PLoS ONE | Year: 2014

REV-ERB ALPHA has been shown to link metabolism with circadian rhythms. We aimed to identify new polymorphisms in the promoter of REV-ERB ALPHA and tested whether these polymorphisms could be associated with obesity in the Spanish population. Of the 1197 subjects included in our study, 779 were obese (BMI 34.38±3.1 kg/m2) and 418 lean (BMI 23.27±1.5 kg/m2). In the obese group, 469 of the 779 had type 2 diabetes. Genomic DNA from all the subjects was obtained from peripheral blood cells and the genotyping in the REV-ERB ALPHA promoter was analyzed by High Resolution Melting. We found six polymorphisms in the REV-ERB ALPHA promoter and identified rs939347 as a SNP with the highest frequency in the total population. We did not find any association between rs939347 and type 2 diabetes (p = 0.101), but rs939347 was associated with obesity (p = 0.036) with the genotype AA exhibiting higher frequency in the obese (5.2% in total obese vs 2.4% in lean). This association was found only in men (p = 0.031; 6.5% AA-carriers in obese men vs 1.9% AA-carriers in lean men), with no association found in the female population (p = 0.505; 4.4% AA-carriers in obese women vs 2.7% AA-carriers in lean women). Our results suggest that the REV-ERB ALPHA rs939347 polymorphism could modulate body fat mass in men. The present work supports the role of REV-ERB ALPHA in the development of obesity as well as a potential target for the treatment of obesity. © 2014 Ruano et al. Source


Bloch K.,Diabetes and Obesity Research Laboratory | Vennang J.,Diabetes and Obesity Research Laboratory | Lazard D.,Diabetes and Obesity Research Laboratory | Vardi P.,Diabetes and Obesity Research Laboratory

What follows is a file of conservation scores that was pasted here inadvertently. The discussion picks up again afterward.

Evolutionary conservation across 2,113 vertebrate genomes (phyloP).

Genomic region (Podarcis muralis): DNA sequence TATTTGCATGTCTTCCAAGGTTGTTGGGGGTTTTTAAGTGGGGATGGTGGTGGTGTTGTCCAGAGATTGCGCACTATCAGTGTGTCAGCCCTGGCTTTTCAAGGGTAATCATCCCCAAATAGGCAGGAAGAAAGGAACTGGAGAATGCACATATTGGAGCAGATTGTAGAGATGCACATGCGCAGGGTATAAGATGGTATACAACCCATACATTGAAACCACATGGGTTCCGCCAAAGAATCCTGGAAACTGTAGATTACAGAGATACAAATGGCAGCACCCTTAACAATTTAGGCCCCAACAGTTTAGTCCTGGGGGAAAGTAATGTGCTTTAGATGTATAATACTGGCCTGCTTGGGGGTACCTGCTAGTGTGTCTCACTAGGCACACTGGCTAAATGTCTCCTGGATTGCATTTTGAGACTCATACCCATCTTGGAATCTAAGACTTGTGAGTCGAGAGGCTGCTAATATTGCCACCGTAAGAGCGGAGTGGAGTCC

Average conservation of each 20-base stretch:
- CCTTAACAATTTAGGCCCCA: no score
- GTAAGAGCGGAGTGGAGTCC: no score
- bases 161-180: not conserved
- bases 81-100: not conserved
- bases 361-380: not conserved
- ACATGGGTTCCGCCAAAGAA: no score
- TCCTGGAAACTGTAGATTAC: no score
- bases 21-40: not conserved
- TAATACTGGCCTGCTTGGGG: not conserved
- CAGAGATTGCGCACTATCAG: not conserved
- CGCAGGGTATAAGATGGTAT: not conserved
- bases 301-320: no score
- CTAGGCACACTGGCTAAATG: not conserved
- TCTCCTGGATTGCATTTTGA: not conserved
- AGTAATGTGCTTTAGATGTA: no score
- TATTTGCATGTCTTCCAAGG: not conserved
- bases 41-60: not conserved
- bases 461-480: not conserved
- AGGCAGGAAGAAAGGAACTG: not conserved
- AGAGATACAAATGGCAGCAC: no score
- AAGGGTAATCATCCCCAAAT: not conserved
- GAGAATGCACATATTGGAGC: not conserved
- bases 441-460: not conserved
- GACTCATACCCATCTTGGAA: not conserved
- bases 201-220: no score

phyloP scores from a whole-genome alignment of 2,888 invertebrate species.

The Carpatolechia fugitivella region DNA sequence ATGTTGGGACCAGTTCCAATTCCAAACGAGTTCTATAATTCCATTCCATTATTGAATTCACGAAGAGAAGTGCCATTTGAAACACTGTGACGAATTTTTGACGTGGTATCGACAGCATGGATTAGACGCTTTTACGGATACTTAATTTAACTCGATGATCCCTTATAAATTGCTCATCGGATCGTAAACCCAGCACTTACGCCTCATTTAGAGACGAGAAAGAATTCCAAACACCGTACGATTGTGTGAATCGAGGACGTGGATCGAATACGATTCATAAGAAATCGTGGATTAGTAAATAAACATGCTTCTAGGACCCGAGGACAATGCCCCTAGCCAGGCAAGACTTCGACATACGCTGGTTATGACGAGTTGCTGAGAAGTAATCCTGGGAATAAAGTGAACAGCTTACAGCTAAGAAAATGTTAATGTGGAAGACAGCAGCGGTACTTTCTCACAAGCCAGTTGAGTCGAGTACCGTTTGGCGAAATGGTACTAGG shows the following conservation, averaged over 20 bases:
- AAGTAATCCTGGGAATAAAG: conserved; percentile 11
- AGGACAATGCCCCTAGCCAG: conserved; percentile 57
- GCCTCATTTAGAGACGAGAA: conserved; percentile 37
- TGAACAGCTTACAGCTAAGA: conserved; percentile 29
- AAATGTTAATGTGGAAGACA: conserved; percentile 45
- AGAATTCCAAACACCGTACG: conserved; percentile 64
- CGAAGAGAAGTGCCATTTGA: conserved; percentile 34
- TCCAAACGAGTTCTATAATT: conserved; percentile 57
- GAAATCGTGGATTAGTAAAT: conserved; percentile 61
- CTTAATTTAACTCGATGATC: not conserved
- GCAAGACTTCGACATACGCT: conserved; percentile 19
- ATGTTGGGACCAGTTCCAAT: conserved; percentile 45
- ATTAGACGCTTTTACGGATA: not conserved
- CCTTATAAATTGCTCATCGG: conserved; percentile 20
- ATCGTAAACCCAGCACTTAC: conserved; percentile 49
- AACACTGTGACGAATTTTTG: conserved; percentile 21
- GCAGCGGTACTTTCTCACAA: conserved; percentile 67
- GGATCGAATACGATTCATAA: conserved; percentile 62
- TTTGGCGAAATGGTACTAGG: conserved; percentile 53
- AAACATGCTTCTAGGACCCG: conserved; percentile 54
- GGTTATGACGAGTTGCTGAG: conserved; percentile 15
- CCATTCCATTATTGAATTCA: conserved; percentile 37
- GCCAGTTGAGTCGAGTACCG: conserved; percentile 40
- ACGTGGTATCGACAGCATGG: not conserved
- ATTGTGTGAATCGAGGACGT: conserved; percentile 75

Histochemistry and Cell Biology | Year: 2012

Insulin-producing beta cells are known to be highly susceptible to hypoxia, which is a major factor in their destruction after pancreatic islet transplantation. However, whether the glucagon-producing pancreatic islet alpha cells are sensitive to hypoxia is not known. Our objective was to compare the sensitivity of alpha and beta cells to hypoxia. Isolated rat pancreatic islets were exposed to hypoxia (1% oxygen, 94% N 2, 5% CO 2) for 3 days. The viability of the alpha and beta cells, as well as the stimulusspecific secretion of glucagon and insulin, was evaluated. A quantitative analysis of the proportion of beta to alpha cells indicated that, under normoxic conditions, islet cells were composed mainly of beta cells (87 ± 3%) with only 13 ± 3% alpha cells. Instead, hypoxia treatment significantly increased the proportion of alpha cells (40 ± 13%) and decreased the proportion of beta cells to 60 ± 13%. Using the fluorescent TUNEL assay we found that only a few percent of beta cells and alpha cells were apoptotic in normoxia. In contrast, hypoxia induced an abundance of apoptotic beta cells (61 ± 22%) and had no effect on the level of apoptosis in alpha cells. In conclusion, this study demonstrates that hypoxia results in severe functional abnormality in both beta and alpha cells while alpha cells display significantly decreased rate of apoptosis compared to intensive apoptotic injury of beta cells. These findings have implications for the understanding of the possible role of hypoxia in the pathophysiology of diabetes. © Springer-Verlag 2012. Source